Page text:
Place a slide projector in front of a white screen. Turn on the projector. Position a prism in front of the light. Place the screen at a shallow angle intercepting the light, so that the rainbow is spread over a greater distance. This makes it easy to see the colors. When light travels through the triangular-shaped piece of glass, the light bends or changes direction when it enters the prism and when it leaves the prism. This is called refraction. Different frequencies or colors of light change directions by slightly different amounts, so the red frequencies change direction less than blue frequencies. As a result, the narrow ray of white light which strikes the prism is broadened out in space according to the different frequencies contained within the white light, and we see the familiar rainbow. This is essentially how a real rainbow is produced; water droplets replace the glass prism. Have students look closely at the rainbow so that they are familiar with the colors which constitute white light (red, orange, yellow, green, blue, indigo, and violet) and so that they see how the spread of colors is continuous. Now place a colored filter, one at a time, between the slide projector and the prism. The prism will display the frequencies of light which are able to pass through the filter; observe the gaps in the rainbow for those frequencies which were not able to pass through the filter. Now students should be able to see that red passes through a red filter, blue passes through a blue filter, and green passes through a green filter. (Make a chart if it helps.)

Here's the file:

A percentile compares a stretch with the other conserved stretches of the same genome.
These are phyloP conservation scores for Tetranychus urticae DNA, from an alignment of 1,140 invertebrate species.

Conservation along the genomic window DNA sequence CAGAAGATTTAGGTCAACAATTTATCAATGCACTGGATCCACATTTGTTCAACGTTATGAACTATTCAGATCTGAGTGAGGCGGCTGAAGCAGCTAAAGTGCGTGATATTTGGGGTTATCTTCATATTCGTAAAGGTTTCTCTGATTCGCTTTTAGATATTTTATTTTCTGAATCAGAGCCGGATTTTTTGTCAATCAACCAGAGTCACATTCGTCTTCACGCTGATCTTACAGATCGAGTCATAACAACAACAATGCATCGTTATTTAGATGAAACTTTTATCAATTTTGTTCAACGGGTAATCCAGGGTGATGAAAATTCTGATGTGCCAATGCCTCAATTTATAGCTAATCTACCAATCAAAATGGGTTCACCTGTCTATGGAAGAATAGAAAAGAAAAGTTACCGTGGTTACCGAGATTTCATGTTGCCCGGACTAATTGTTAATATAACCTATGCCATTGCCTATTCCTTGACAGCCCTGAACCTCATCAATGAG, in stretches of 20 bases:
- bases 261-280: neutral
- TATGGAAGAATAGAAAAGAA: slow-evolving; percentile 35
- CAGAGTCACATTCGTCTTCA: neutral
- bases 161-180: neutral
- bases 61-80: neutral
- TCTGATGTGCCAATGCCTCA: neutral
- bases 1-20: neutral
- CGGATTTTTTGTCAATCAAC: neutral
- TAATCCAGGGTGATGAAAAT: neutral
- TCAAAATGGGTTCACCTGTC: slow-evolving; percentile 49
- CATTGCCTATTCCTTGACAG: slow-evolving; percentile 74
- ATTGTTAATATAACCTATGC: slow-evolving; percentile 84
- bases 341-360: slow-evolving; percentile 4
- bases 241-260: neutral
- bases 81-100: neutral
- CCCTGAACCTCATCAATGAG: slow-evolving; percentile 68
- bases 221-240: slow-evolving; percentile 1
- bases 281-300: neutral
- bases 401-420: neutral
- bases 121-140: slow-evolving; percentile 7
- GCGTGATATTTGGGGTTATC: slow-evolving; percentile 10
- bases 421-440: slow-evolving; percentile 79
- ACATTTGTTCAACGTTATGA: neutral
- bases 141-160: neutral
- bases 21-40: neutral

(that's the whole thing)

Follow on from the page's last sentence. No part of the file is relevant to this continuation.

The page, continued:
After all of the materials are ready, each group of students should first take the red covered flashlight and shine it on a large, white piece of paper that is taped to the wall. They will observe that the color that appears is red. They will do this for all of the colors/flashlights. Now the students should shine the red, blue, and green lights together to observe that the new color is white (Note: the color may appear slightly grayish depending on the quality of your filters and/or the spectrum of light emitted by the flashlight bulb). The teacher should next ask students to explore what color light they observe when they subtract each color one at a time from the white light they created. The teacher may take oral responses from the students, or depending on the age of the students, instruct student groups to make a data table to record their findings.
Tying it all Together:
Gather groups together to share and compare results and observations. Note any discrepancies in data, and re-check using flashlights again if needed. Students should have noted that red, green, and blue light combine to make white light. Now the teacher can explain why we call these ADDITIVE primary colors! The teacher can then explain that by subtracting a primary color from white light, you can obtain yellow, magenta, or cyan. This is why these colors are called SUBTRACTIVE primary colors.
Assessment: Give each student a worksheet (see Materials ). The worksheet has circles for red, blue, and green. Students will determine where two primary colors meet and identify in the smaller circles what color is apparent.
Useful Internet Resources:
* Primary Colors of Paint, Ink, and Dyes
* Indiana Academic Standards
Special Comments: Perhaps you were taught that the primary colors are red, yellow, and blue. Maybe your own elementary teacher thought that cyan and magenta were too difficult for you to pronounce. This simplification, however, has resulted in scientific inaccuracy, and widespread misconceptions– complicated by the fact that artists use these as the primary colors of mixing paint. However, a simple check of the color printer cartridge will reveal that cyan, magenta, and yellow are indeed used as the primary inks for printing color!